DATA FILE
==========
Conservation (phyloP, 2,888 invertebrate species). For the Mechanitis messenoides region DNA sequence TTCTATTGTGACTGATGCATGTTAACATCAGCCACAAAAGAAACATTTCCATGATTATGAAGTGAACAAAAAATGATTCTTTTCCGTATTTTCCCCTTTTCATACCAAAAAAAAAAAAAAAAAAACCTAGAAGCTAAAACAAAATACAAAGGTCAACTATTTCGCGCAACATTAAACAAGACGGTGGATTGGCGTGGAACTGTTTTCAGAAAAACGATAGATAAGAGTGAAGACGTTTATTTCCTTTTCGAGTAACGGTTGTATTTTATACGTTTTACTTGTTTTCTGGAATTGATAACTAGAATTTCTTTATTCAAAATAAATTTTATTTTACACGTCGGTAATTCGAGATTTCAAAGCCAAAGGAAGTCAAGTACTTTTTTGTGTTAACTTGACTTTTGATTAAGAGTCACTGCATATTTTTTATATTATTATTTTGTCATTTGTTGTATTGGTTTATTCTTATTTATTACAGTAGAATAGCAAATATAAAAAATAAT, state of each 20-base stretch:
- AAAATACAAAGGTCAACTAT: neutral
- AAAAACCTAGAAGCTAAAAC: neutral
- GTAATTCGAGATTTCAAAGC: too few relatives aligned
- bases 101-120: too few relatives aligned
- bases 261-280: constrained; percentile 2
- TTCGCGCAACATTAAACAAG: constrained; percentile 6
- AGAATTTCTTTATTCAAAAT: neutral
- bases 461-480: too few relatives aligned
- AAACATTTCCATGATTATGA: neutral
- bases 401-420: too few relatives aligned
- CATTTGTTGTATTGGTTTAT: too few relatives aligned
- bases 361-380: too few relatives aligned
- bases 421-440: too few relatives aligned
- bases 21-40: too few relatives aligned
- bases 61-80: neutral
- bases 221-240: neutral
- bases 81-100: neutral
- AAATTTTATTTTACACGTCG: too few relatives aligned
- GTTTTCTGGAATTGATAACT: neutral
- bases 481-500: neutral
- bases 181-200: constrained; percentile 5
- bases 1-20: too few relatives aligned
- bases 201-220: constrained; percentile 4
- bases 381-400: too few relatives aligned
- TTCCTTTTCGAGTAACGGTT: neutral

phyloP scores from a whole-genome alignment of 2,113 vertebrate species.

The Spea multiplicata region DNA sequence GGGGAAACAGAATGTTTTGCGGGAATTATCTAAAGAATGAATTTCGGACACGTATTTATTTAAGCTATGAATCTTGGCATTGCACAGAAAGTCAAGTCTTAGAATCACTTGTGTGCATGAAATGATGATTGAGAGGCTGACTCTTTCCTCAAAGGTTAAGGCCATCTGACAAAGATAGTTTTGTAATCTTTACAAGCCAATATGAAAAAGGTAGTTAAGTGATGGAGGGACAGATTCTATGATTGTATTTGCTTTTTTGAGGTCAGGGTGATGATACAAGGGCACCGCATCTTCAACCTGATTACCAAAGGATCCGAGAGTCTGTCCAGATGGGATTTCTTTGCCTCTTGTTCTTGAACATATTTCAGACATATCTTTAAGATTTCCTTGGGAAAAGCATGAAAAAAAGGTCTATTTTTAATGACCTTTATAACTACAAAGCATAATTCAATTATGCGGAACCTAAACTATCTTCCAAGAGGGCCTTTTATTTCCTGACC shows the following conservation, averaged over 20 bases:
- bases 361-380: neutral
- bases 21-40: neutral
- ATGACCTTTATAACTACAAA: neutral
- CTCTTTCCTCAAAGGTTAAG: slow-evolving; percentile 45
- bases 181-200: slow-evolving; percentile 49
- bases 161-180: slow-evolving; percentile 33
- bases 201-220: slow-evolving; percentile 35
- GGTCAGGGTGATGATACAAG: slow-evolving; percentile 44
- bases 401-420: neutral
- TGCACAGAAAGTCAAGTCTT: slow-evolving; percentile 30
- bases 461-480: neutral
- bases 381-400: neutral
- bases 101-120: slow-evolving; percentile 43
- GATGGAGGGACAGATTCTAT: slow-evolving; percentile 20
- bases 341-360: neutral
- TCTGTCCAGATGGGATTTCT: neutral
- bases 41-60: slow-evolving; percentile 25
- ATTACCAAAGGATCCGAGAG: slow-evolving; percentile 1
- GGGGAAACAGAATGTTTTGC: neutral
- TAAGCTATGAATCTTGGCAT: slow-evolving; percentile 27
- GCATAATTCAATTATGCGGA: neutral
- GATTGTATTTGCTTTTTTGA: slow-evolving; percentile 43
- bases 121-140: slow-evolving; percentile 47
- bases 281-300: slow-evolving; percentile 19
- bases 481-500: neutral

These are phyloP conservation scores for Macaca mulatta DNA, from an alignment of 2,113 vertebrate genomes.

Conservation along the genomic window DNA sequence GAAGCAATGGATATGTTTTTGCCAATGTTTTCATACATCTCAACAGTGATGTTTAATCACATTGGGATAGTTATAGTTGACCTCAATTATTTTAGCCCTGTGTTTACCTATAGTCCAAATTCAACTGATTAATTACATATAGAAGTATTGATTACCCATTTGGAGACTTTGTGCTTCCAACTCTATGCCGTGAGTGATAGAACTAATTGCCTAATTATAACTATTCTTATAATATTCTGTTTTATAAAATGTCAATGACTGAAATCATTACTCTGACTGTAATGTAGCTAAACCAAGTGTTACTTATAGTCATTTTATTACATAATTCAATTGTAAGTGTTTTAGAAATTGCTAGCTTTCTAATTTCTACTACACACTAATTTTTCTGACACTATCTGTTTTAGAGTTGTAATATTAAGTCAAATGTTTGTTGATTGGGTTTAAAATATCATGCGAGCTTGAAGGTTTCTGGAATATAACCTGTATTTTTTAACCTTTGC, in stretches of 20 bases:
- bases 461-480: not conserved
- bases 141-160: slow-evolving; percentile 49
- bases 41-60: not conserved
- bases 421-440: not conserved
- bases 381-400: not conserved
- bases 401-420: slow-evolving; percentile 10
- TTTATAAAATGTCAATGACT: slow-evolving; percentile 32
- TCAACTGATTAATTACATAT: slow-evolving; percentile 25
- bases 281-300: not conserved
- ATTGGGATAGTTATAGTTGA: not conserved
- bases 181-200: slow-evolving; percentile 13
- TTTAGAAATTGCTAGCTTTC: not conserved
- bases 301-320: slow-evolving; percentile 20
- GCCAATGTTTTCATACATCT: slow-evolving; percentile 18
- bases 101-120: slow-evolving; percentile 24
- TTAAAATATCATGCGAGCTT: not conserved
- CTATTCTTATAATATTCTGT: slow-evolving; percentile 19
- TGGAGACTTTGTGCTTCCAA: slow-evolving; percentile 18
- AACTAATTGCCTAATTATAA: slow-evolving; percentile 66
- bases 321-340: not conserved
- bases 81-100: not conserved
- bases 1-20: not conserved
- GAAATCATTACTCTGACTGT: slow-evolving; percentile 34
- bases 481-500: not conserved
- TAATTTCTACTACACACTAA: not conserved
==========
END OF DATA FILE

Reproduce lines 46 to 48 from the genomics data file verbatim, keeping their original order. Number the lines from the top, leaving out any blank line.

- ATTACCAAAGGATCCGAGAG: slow-evolving; percentile 1
- GGGGAAACAGAATGTTTTGC: neutral
- TAAGCTATGAATCTTGGCAT: slow-evolving; percentile 27